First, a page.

Dr Stephen Wright, R&D director at GW Pharmaceuticals said: "These results further underscore the potential of naturally-derived cannabinoids as medicines to treat a broad range of diseases. GW has established a track record of discovering and commercialising such compounds with Sativex now on the market for treating spasticity associated with multiple sclerosis and in late stage development for the treatment of cancer pain. Our research into CBDV has consistently produced highly promising results demonstrating its potential as a novel anticonvulsant and GW hopes during 2013 to advance CBDV into human clinical trials."

Following the discovery, scientists at Reading are investigating the mechanisms by which cannabidivarin works to reduce seizures and are testing CBDV in chronic models of epilepsy that closely mimic the clinical condition. This work will be completed by the end of 2012.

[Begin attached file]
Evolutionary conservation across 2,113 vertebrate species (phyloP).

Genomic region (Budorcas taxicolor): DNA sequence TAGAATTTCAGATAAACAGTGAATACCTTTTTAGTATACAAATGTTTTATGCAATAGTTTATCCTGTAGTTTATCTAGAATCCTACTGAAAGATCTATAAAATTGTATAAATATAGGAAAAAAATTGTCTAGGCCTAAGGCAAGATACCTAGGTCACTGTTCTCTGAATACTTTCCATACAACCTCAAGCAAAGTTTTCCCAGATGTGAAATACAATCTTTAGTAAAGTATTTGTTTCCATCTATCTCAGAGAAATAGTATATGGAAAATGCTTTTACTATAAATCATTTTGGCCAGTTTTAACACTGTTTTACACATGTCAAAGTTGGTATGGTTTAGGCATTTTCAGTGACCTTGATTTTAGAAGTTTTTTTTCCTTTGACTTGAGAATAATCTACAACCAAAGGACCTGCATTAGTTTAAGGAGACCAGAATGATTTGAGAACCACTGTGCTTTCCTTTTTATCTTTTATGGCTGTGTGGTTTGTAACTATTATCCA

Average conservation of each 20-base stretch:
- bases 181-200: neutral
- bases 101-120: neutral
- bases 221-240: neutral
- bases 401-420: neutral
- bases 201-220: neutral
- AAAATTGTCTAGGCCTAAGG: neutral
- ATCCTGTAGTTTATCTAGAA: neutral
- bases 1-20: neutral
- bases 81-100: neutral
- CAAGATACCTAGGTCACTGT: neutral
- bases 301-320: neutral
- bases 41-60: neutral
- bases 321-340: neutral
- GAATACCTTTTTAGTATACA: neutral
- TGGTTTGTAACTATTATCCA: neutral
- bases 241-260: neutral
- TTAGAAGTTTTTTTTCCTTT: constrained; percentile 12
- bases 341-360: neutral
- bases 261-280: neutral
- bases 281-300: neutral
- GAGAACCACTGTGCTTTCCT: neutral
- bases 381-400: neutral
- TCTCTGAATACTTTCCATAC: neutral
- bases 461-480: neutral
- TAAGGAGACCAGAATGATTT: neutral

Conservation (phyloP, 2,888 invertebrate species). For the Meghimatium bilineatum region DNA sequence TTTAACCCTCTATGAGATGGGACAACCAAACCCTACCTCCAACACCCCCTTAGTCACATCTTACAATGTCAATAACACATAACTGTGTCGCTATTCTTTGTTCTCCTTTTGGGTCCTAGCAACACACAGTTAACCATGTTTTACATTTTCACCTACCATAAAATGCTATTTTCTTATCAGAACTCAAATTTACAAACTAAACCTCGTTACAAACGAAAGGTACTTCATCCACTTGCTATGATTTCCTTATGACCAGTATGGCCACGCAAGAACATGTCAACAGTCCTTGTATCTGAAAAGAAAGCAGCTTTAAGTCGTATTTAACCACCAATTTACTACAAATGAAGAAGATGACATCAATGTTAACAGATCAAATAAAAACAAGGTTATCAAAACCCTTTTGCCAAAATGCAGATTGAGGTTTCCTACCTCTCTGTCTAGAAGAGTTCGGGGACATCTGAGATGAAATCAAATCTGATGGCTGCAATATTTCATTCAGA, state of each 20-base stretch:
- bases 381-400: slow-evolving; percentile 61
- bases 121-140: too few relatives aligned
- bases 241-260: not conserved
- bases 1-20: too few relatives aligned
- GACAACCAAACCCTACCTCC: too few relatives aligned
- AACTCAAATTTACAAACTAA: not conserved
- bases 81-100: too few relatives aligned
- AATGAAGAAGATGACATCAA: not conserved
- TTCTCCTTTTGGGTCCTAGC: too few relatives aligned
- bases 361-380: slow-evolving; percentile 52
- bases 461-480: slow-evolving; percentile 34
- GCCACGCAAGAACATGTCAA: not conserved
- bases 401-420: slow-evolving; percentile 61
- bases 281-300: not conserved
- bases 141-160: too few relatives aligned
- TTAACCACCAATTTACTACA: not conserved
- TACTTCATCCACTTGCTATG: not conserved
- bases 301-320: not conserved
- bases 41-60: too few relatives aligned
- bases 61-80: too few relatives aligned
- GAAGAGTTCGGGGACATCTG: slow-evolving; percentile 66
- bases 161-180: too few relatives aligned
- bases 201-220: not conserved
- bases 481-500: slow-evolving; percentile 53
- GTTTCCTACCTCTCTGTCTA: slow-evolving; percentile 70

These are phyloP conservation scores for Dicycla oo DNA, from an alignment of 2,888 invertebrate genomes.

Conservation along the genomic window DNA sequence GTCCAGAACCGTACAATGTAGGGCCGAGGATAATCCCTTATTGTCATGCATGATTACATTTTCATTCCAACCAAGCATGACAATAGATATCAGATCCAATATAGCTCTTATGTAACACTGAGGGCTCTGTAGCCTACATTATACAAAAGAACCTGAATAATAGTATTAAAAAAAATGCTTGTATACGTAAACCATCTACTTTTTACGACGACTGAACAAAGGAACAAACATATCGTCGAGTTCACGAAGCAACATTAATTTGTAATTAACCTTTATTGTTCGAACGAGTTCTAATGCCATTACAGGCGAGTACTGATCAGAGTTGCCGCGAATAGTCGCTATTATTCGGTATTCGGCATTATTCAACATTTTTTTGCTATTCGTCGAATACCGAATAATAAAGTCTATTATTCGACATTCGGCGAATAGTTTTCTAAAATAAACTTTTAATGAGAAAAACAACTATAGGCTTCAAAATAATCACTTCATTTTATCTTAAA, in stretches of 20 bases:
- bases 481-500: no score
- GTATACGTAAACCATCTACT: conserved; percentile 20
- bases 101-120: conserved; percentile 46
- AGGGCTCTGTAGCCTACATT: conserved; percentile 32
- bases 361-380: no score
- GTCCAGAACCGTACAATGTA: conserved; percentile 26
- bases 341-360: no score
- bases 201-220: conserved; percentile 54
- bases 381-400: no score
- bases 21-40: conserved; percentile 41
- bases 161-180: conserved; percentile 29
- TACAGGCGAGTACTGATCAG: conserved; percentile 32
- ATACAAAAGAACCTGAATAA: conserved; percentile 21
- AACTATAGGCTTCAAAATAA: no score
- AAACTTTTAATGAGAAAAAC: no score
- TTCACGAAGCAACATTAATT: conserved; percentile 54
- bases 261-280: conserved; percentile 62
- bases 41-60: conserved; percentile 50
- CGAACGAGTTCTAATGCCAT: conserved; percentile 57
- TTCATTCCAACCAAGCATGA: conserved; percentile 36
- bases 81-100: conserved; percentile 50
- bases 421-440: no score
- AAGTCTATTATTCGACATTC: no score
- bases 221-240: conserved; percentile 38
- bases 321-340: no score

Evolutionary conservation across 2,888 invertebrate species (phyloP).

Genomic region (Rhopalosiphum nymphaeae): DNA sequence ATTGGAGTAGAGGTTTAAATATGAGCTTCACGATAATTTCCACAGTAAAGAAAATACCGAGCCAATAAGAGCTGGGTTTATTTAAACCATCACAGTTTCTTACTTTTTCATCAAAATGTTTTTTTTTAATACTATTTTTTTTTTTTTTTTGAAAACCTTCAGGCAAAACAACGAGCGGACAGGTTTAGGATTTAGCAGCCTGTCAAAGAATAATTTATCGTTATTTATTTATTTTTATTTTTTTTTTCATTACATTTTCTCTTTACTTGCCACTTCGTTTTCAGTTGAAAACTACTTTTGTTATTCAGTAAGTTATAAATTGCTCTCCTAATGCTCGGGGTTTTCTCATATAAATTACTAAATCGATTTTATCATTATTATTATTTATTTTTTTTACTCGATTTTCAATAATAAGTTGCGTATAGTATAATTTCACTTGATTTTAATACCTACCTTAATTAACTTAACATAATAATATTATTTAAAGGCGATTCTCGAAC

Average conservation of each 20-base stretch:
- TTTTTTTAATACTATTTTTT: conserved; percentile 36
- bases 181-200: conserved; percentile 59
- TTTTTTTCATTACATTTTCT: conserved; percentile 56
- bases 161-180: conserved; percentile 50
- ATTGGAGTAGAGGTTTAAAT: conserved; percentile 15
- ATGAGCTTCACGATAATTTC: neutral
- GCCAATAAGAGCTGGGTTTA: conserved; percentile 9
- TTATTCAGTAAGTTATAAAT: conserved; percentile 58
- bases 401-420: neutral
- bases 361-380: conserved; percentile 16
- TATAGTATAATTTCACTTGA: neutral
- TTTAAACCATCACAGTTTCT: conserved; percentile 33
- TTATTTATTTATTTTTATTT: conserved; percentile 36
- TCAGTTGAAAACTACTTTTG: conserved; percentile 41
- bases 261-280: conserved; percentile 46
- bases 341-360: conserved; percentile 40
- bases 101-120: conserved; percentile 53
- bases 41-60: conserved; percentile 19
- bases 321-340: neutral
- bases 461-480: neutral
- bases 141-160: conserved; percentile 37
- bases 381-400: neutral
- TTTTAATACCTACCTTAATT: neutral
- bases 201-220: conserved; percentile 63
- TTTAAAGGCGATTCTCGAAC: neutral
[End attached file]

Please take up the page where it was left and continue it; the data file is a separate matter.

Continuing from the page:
affects approximately 1% of people worldwide, and is caused by excessive electrical activity in the brain, which leads to that are in some cases fatal.

Explore further: New research provides hope for those with epilepsy

More information: Reference: Hill AJ, Mercier MS, Hill TDM, Glyn SE, Jones NA, Yamasaki Y et al. (2012) Cannabidivarin is anticonvulsant in mouse and rat in vitro and in seizure models.  Br J Pharmacol doi.wiley.com/10.1111/j.1476-5381.2012.02207.x

Related Stories

New research provides hope for those with epilepsy

April 11, 2011
(PhysOrg.com) -- Groundbreaking research from the University of Reading could reduce the number and severity of seizures for epileptics.

Could cannabis-derived medicine help type 2 diabetes sufferers?

June 19, 2012
In an article published in today’s issue of the Society of Biology’s magazine, The Biologist, GW Pharmaceuticals’ Director of Botanical Research and Cultivation, Dr David Potter, discusses how cannabis could ...

Recommended for you

'Residual echo' of ancient humans in scans may hold clues to mental disorders

July 26, 2017